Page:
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Gloucester RSL Sub-branch to hold Remembrance Day service

Gloucester RSL Sub-branch is holding a Remembrance Day service on Thursday November 11 at the Gloucester Memorial Park clocktower.

Gloucester RSL Sub-branch is holding a Remembrance Day service on Thursday November 11 at the Gloucester Memorial Park clocktower.

Why we wear a poppy (excerpt Don Crawford poem)

Please wear a poppy, the lady said,

And held one forth, but I shook my head.

Then I stopped and watched as she offered them there.

Her face was old and lined with care.

But beneath the scars the years had made,

There remained a smile that refused to fade.

A boy came whistling down the street,

Bouncing along on care-free feet.

"Lady , said he , may I have one?'

When she'd pinned it on he turned to say,

"Why do we wear a poppy today?"

The lady smiled in her wistful way

And answered, "This is Remembrance Day,

And the poppy is the symbol for

The gallant men who died in the war,

And because they did, you and I are free.

I had a boy about your size

With golden hair and big blue eyes.

He loved to play and jump and shout

Free as a bird he would race about.

As the years went by he learned and grew

And became a man, as you will too.

When war broke out and he went away

I still remember his face that day.

"I'll be back soon Mum so please don't cry"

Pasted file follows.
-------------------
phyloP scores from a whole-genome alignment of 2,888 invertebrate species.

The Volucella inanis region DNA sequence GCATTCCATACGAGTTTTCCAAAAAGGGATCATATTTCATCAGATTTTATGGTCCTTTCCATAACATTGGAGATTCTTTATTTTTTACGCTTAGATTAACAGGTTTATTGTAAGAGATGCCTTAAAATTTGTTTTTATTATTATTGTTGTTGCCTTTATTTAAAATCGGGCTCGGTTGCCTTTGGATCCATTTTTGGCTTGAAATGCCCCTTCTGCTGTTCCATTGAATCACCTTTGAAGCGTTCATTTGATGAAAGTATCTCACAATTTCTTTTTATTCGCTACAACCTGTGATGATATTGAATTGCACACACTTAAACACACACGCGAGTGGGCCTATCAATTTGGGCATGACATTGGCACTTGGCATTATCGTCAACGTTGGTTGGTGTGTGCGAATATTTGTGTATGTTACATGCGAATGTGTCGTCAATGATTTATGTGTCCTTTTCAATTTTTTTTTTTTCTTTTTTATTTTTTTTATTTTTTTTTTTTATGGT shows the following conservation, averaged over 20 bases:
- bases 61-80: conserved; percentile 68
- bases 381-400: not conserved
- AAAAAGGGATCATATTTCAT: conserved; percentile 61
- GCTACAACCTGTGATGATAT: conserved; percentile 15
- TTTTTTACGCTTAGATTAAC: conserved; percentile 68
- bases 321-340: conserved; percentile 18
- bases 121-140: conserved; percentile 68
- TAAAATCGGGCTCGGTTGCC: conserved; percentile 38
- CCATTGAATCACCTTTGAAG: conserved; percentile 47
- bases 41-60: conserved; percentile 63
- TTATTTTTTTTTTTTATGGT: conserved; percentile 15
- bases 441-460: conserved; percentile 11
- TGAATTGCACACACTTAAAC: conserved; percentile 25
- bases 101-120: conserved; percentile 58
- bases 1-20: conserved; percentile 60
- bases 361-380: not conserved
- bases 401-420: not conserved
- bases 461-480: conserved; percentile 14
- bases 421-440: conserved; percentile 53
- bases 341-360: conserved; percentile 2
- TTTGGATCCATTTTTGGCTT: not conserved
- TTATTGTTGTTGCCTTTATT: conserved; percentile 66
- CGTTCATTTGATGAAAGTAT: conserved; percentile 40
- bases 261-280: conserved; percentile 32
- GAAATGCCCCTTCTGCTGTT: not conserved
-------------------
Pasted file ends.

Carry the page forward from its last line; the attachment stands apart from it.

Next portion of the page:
But the war went on and he had to stay,

And all I could do was wait and pray.

His letters told of the awful fight,

I can see it still in my dreams at night.

Till at last the war was won

And that's why we wear a poppy, son.

The small boy turned as if to go,

"Thanks lady I'm glad to know

"That sure did sound like an awful fight

" But your son - did he come back all right?"

A tear rolled down each faded cheek

She shook her head, but didn't speak.

And so when we see a poppy worn

Let us reflect on the burden borne

By those who gave their very all

When asked to answer their country's call.

That we, in peace, may see the sun

Please wear a poppy, it says "Well done".

Mates (excerpt Duncan Butler 8th Division POW poem)

You'd slip and slither through the mud; And curse your rotten fate; But then you'd 'ear a quiet word; "Don't drop your bundle, mate"; An though it's all so long ago; This truth I have to state; A man don't know what lonely means; 'till he's lost his mate; If there's a life that follows this; If there's a "Golden Gate"; The welcome I want to 'ear; Is just "Good on yer, mate"; An so to all who ask why; We keep these special dates; Like ANZAC day, I answer; "Why, we're thinking of our mate." An' when I've left the drivers seat; An' 'anded in me plates; I'll tell old Peter at the door; I've come to join me mates".